MYNORTHWEST WEATHER

With freezing temperatures comes drivers’ biggest worry, black ice

Jan 18, 2024, 6:00 AM | Updated: 6:03 am

black ice...

A gritting vehicle from the winter road clearance service is on the highway clearing ice. (Photo: Jason Tschepljakow/Getty Images)

(Photo: Jason Tschepljakow/Getty Images)

Residents throughout the Puget Sound region and beyond will have to be wary of one of the most dangerous hazards on roads this time of year — black ice.

Once temperatures fall below 32 degrees Fahrenheit combined with an earlier rain or snowfall, whatever loitering liquid remaining on the roads refreezes, creating the hard-to-see ice. Roads adorned with black ice may look normal or just damp, especially from the driver’s seat inside a car. It’s especially prevalent in the early morning hours when snowmelt has refrozen on surfaces overnight.

More on Seattle’s freezing weather: Residents skate on Lake Washington during frigid temps

According to the U.S. Forest Service, black ice tends to form in places that don’t get a lot of sunshine, such as tunnels, tree-lined routes with heavy canopy or less-traveled roads. Officials have stated that the best way to spot it is to notice any changes in the sheen of a roadway, as black ice tends to appear glossy. Still, officials claim the best way to be safe from the near-invisible ice is to avoid driving during winter storms or freezing winter weather.

“Black ice forms readily on bridges, overpasses and the road beneath overpasses,” the U.S. Forest Service wrote in a guide for navigating black ice. “This is because the cold air is able to cool both the top and under the bridge or overpass, bringing about faster freezing.”

More on winter in Seattle: Want to eliminate noise pollution? Let it snow

Road and travel officials also advise drivers to keep their windshields clear of ice, snow, dirt and any other forms of debris to help see the roads as clear as possible.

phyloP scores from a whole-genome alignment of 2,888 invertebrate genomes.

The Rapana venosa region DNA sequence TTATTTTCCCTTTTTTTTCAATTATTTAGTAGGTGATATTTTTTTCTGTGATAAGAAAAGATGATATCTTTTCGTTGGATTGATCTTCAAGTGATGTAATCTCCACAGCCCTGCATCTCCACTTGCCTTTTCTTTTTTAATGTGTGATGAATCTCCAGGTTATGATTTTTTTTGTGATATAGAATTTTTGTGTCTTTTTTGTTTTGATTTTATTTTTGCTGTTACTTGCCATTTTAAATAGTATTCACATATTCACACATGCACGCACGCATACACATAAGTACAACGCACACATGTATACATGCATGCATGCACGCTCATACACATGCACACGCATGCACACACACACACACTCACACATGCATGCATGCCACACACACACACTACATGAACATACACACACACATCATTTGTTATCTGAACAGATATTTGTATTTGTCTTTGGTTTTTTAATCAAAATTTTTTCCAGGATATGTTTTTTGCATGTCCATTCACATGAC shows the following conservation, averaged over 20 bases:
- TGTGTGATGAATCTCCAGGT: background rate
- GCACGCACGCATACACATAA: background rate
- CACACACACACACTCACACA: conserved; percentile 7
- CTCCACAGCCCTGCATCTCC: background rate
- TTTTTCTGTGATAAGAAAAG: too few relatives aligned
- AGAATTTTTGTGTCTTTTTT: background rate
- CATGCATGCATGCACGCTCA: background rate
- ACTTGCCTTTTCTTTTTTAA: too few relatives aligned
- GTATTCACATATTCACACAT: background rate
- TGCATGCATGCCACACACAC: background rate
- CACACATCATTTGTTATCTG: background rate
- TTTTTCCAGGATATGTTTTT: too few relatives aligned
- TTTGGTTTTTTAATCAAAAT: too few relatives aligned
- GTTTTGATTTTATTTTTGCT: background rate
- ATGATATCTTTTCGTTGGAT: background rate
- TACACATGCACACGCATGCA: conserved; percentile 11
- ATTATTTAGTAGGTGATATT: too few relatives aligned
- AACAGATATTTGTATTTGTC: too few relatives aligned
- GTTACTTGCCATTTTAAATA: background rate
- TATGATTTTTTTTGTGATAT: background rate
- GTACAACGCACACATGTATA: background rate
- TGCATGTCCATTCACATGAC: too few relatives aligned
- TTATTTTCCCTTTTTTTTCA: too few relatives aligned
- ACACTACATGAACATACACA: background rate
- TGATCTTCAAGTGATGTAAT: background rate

“To get snow and ice off the windshield of your car, you might be tempted to turn on your windshield wipers,” the U.S. Forest Service wrote. “It might seem like the wipers and the washer fluid will work, but they don’t. In fact, if you use your windshield wipers to get ice off the windshield, you could ruin them. Use an ice scraper to scrape the ice from the windshield of your car before starting the vehicle.”

 

Having headlights turned on earlier, checking tire tread and pressure, and never using cruise control while driving in icy conditions all help avoid preventable accidents.

According to WSP, if a driver hits a spot of ice on the road, the best advice is to not hit the brakes and keep the steering wheel straight.

“Lift your feet off the accelerator completely and keep your steering wheel fixed in the position it’s in,” the U.S. Forest Service continued. “Slowing down will give you more control and prevent needless damage.”

More on Western WA’s stretch of freezing weather: Snow, ice close schools, mess with morning commute

The dangers with black ice come once a driver loses control of their vehicle and overcorrects once sliding over the frozen road. Once a car gets stuck on black ice, the vehicle has a tendency to swerve. If this occurs, officials advise to turn the steering wheel, gently, in the same direction. Overcorrecting and turning the wheel in the opposite direction can cause a spin out.

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With freezing temperatures comes drivers’ biggest worry, black ice